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5 Weeks Pregnant

5-weeks-baby

Image: Fetal Development At 5 Weeks

Your tiny blastocyst baby is now safely implanted in your womb, and your blood system is pumping out lots of nutrients to help it develop.

Just 2mm long and shaped a little bit like a tadpole, remarkable developments are now taking place. The heart is beginning to beat, major organs are being formed, and even facial features are becoming distinct such as nostrils and eye retinas!

Since your body is working extra hard to get things ready for the baby, you may be quite tired. Your breasts may well be a little tender and swollen and you may find you need to pee more frequently.

While many women don’t experience morning sickness yet and some not at all, you could be a little bit queasy or experience vomiting. Also remember that morning sickness can happen at any time of the day.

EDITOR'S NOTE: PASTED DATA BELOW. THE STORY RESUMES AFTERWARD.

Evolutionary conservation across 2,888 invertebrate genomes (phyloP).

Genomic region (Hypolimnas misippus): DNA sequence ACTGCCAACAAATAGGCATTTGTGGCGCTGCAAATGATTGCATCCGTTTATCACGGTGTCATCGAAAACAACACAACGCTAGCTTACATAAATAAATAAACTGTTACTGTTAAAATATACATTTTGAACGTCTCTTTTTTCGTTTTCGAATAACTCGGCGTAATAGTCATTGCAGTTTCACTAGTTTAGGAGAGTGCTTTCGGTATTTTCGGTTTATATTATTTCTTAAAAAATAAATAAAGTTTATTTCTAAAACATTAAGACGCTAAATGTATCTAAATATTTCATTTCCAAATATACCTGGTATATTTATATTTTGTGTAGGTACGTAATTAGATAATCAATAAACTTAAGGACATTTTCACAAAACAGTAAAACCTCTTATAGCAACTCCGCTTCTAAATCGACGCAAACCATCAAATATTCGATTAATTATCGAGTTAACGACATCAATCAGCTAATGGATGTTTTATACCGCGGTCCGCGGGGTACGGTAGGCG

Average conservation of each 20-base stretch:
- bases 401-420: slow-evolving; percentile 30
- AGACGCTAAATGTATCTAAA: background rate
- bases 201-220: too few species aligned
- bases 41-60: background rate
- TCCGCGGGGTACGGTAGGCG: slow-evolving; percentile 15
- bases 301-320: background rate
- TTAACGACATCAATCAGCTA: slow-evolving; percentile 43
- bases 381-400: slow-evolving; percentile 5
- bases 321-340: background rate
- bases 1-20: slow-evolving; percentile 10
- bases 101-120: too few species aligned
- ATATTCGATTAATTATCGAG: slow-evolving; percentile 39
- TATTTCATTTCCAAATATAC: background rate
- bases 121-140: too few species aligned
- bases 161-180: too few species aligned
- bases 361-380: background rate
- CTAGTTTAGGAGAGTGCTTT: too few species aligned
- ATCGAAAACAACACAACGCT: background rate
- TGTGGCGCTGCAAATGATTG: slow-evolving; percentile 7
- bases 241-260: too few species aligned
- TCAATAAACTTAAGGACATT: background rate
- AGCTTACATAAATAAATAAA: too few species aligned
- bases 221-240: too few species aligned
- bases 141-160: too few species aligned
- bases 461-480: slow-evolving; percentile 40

At this stage, your body is producing a massive amount of the hormone Beta-HCG (Beta Human Chorionic Gonadotropin) which increases progesterone and estrogen levels. These hormones would be responsible for a positive pregnancy test result if you were to take one now.

While it is still very early, you could make an appointment with your doctor to seek confirmation of the pregnancy. Meanwhile, you should rest and seek out peaceful environments as much as possible.
 
Will smoking really affect my pregnancy all that much?
Yes, it’s very harmful. Smoking more than 5 cigarettes a day in pregnancy has been proven to result in smaller babies. They are also more likely to have health problems and be in need of specialist care after birth.

For a smoker who consumes 20 a day regularly, each per-day cigarette will contribute to approximately 13 grams less of the baby’s weight at birth. So 20 cigarettes per day is equal to 260 grams in reduced weight of your baby. Furthermore, cigarettes increase the risk of placental abruption (bleeding from the placenta coming away from the wall of your uterus).

If you’re really struggling to stop, speak to your GP surgery – there are a range of initiatives and even stop-smoking support groups available.